Shavuot: Connecting to Torah Study



For Rav Kook, it is axiomatic that the Jewish soul and the Torah are a match made in heaven. In his book analyzing the essential value of Torah study, "Orot HaTorah," Rav Kook wrote categorically that "The Torah is bound with the spirit of Israel" [12:1]. This is true not only on the national level, but also for each individual:

"Just as the national soul of Israel can only fulfill its potential in the Land of Israel, so too, each individual Jew can only fulfill his spiritual potential through the Torah" [12:7].


While this is nice in theory, in practice we know that things are not so simple. Not everyone takes to Torah study like a fish in water. If Torah study is indeed so natural to the Jewish soul, why do Jewish educators need to work so hard?

Rav Kook was of course aware of this problem. There are several reasons why the words of Torah may not find a place in one's heart. Some are practical, while others are spiritual/ideological. With regard to the spiritual causes for a lack of connection to Torah, Rav Kook addressed several aspects.

1. The Essence of Torah

To appreciate Torah study properly, we must recognize the essential nature of the Torah. The Torah is a revelation of "ratzon Hashem," God's divine will in the world. Because of our limiting physical nature, however, we are unable to truly recognize the Torah's greatness and loftiness.
Similarly, we need to have a proper appreciation for our divine soul and its innate sense of morality. Occasionally we err, but overall, we should have faith in our ethical sensitivities. Sweetness in Torah study is a function of refinement of character; the greater our moral sensitivity, the more we will identify with the Torah and its teachings. The Kabbalists expressed this special correlation between the soul and the Torah with the statement that each Jewish soul corresponds to a letter in the Torah.

This fundamental viewpoint is vital. When the Torah is studied in holiness, one may sense the expanse of the entire Torah, and how it extends from the very source of holiness.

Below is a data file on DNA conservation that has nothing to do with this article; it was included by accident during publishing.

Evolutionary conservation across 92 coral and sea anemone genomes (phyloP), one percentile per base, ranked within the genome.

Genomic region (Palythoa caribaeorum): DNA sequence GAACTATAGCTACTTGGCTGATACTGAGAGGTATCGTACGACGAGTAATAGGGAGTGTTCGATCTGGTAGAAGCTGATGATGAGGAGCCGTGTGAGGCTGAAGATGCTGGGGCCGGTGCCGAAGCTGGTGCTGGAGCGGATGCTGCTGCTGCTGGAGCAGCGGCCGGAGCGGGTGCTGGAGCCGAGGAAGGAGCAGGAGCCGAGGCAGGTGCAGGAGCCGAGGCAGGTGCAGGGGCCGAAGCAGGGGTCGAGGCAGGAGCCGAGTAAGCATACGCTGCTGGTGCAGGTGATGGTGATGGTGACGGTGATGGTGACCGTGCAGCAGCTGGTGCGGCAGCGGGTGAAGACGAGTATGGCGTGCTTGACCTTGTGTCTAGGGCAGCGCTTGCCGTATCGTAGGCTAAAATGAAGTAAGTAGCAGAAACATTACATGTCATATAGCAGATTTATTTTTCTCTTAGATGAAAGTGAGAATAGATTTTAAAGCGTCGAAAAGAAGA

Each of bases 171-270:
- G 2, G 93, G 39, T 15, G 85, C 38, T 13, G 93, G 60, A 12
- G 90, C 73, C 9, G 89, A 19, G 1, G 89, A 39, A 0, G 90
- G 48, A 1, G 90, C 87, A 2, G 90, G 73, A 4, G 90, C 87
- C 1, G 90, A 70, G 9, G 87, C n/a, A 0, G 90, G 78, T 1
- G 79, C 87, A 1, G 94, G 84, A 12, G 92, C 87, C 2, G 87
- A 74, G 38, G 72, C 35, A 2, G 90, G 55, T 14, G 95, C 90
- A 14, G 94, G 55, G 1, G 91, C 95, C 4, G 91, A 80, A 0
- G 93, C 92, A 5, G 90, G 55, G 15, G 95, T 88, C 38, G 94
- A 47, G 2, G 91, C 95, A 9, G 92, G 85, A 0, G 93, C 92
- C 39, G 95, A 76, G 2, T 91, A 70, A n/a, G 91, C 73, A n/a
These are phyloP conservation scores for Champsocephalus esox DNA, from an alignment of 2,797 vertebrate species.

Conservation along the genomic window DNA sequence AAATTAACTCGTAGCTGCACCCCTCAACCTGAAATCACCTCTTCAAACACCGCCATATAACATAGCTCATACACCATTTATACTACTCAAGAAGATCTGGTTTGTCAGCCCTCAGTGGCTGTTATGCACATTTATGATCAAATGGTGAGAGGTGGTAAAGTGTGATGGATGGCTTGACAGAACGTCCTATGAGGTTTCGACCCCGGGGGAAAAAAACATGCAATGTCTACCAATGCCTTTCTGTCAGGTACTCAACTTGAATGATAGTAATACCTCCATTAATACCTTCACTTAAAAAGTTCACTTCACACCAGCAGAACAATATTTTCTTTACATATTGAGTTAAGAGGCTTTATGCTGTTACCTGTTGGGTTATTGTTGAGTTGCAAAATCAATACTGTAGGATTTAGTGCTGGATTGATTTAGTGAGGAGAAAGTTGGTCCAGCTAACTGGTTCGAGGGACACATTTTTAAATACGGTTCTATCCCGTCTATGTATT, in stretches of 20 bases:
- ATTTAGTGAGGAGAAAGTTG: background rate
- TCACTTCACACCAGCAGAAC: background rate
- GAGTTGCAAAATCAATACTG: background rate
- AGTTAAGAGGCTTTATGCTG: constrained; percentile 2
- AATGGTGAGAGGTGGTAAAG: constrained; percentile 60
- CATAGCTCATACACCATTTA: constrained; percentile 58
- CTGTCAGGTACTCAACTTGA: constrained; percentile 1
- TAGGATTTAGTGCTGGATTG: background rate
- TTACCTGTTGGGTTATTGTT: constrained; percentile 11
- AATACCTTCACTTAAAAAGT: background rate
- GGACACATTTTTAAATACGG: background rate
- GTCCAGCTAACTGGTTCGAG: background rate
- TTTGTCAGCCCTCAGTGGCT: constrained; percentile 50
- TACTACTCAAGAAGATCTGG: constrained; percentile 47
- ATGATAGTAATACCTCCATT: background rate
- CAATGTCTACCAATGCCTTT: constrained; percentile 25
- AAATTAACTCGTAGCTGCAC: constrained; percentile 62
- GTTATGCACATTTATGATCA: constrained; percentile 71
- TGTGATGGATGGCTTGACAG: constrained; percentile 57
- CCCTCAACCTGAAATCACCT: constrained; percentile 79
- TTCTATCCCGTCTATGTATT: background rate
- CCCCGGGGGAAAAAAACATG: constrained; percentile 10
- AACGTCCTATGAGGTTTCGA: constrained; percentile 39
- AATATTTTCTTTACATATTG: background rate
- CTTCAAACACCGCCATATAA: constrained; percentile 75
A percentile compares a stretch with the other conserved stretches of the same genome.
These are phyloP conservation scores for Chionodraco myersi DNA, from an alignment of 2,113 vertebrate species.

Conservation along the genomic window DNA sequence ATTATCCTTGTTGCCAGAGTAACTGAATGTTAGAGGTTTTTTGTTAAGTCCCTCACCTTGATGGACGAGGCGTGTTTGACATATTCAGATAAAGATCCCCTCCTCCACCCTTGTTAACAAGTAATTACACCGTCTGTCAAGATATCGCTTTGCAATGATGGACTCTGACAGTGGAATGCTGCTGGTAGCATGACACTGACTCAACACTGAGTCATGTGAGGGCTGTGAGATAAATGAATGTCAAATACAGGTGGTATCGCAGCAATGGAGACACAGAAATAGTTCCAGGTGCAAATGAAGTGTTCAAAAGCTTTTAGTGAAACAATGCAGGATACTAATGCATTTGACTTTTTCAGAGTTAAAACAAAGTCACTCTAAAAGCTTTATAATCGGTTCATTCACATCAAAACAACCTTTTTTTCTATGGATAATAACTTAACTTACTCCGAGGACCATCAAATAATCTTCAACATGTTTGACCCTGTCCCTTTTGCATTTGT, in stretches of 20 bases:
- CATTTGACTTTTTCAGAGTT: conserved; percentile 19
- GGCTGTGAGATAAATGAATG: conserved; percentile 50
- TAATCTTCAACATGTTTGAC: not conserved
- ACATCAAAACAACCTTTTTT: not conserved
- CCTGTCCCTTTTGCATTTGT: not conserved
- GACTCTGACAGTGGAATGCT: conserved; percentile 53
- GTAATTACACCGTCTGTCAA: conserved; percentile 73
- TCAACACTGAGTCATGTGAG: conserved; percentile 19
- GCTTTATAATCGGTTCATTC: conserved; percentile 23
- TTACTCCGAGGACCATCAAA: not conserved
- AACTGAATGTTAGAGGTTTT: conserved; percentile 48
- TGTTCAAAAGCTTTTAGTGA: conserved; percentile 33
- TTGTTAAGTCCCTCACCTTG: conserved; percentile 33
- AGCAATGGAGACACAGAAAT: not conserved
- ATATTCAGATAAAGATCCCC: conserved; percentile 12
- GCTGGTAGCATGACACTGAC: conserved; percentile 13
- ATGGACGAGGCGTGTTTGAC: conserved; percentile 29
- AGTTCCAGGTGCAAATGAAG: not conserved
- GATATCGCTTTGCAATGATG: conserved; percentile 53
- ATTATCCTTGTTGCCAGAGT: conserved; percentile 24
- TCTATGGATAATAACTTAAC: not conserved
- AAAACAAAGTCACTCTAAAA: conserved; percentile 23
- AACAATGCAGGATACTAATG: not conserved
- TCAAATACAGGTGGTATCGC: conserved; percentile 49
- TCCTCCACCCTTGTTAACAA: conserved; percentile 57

2. Elevating the Details

One may recognize the divine nature of the Torah, but have no patience for its myriad details and laws. Sometimes a soul will aspire to contemplate lofty matters, and will be saddened when occupied by detailed minutiae. The soul will feel restricted and frustrated by these details.
The cure for this feeling of spiritual restriction is not to avoid Halachic studies, but "to elevate the value of each detail of the practical matters to the richness of its spiritual source." Elevating the details may occur through some sudden insight, or through a profound inner feeling that is the result of divine enlightenment. The degree of success in this elevation depends on the soul's refinement from steady inquiry into the heights of boundless spirituality.

In fact, an infinite sublime light shines in every word of Torah. This light is the absolute divine morality of Torah. One who is accustomed to revealing this light will perceive the inner spiritual content of each detail.

3. Find Your Portion in the Torah

Not all areas of the Torah study appeal to all people equally. In general, we should occupy ourselves in those pursuits to which we are predisposed. This is especially true regarding study, as the Sages taught [Avodah Zarah 19a], "One only learns that which the heart desires."
Some individuals have strayed and even abandoned the Jewish people because they betrayed their personal inclinations when choosing what to study. They may have been predisposed to philosophical matters, but lacking appreciation for their own special talents, they dedicated themselves to standard legal studies. Unsurprisingly, they felt an inner resistance to such learning, since concentrated study of this field was incompatible to the makeup of their soul. Had they focused on learning suitable topics, they would have realized that their inner opposition to Halachic studies was not due to some flaw in this sacred and needed area of knowledge, but because their soul demanded a different field of Torah study.

Lacking understanding of the cause for their inner conflict with Torah study, they attempted to override their natural tendencies. But as soon as an alternative path became available, they immediately rejected the Torah and the faith of Israel. Some of these individuals tried to promote ideals lacking practical foundations, and misled the world with their false visions.
Similarly, some people are naturally drawn towards the sciences or other secular studies. They should follow their natural inclinations, while setting aside set hours for Torah study. Then they will succeed in both areas: "Good is the study of Torah together with worldly endeavors" [Avot 2:2].

[adapted from Orot HaTorah sec. 2:1; 4:4,5; 6:2; 7:1,4; 9:1,6,8; 11:2; 12:1,7]

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